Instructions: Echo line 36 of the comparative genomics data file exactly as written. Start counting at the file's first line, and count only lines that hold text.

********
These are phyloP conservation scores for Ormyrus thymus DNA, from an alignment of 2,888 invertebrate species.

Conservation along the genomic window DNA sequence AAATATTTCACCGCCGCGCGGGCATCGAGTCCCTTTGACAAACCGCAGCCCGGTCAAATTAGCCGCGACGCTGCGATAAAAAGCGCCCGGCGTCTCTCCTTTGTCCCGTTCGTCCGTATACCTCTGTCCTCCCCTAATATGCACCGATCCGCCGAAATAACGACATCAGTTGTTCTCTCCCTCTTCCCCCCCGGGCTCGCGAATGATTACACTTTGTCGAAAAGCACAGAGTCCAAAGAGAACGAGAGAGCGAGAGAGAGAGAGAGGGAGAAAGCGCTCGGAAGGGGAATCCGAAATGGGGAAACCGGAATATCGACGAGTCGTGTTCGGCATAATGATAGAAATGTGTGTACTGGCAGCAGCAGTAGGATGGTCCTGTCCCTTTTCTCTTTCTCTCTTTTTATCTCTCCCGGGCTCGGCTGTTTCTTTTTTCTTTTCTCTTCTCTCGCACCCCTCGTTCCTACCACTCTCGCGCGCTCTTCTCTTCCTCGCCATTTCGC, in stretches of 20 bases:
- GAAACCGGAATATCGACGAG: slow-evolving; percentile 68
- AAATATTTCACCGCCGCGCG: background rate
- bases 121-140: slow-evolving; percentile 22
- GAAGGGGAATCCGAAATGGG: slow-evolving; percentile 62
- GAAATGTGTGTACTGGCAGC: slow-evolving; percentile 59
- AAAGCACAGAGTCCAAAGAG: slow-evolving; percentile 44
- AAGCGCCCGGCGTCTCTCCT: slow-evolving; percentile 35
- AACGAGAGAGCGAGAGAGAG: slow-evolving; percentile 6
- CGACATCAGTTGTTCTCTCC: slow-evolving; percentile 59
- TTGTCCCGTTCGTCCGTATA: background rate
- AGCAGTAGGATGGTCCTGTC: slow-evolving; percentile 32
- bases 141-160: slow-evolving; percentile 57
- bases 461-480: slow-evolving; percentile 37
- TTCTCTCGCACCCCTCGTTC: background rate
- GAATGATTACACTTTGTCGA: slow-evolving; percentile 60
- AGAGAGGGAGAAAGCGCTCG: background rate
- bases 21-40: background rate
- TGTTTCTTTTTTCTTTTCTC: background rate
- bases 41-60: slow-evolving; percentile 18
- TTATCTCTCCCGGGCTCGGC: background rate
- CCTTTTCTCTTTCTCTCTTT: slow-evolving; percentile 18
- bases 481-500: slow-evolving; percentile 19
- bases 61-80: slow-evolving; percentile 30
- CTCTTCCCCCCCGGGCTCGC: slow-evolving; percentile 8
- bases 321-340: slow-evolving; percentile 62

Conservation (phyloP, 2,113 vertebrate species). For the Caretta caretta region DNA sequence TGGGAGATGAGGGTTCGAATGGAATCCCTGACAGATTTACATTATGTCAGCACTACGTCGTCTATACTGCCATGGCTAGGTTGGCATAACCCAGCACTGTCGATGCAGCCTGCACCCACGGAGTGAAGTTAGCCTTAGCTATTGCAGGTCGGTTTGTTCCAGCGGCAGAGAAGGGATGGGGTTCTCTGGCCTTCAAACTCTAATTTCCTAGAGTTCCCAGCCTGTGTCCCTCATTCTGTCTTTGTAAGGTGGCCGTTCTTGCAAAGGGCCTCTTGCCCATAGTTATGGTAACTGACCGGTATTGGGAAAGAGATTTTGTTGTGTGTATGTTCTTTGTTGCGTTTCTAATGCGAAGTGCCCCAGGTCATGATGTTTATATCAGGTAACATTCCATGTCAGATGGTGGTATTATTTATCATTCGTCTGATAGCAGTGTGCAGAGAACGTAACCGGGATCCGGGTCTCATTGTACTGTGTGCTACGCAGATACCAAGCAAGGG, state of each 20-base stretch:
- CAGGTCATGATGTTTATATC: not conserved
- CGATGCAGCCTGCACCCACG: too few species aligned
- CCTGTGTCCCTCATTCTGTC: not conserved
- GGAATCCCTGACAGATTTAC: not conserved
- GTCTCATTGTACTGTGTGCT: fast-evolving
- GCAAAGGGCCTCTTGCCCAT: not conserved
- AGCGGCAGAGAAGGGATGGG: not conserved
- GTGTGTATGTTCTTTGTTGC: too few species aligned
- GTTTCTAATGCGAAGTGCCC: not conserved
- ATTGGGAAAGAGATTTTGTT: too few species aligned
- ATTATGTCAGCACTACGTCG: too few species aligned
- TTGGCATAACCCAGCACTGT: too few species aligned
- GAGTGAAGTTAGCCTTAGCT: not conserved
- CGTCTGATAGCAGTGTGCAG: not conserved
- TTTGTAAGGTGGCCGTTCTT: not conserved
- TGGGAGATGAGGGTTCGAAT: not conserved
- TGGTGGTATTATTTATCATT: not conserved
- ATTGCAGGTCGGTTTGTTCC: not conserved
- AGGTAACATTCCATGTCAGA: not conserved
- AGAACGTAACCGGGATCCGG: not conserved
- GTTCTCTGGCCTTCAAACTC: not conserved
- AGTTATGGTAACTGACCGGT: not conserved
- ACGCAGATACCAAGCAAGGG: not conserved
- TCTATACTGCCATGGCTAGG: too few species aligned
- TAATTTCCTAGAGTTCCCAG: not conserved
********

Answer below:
- GTGTGTATGTTCTTTGTTGC: too few species aligned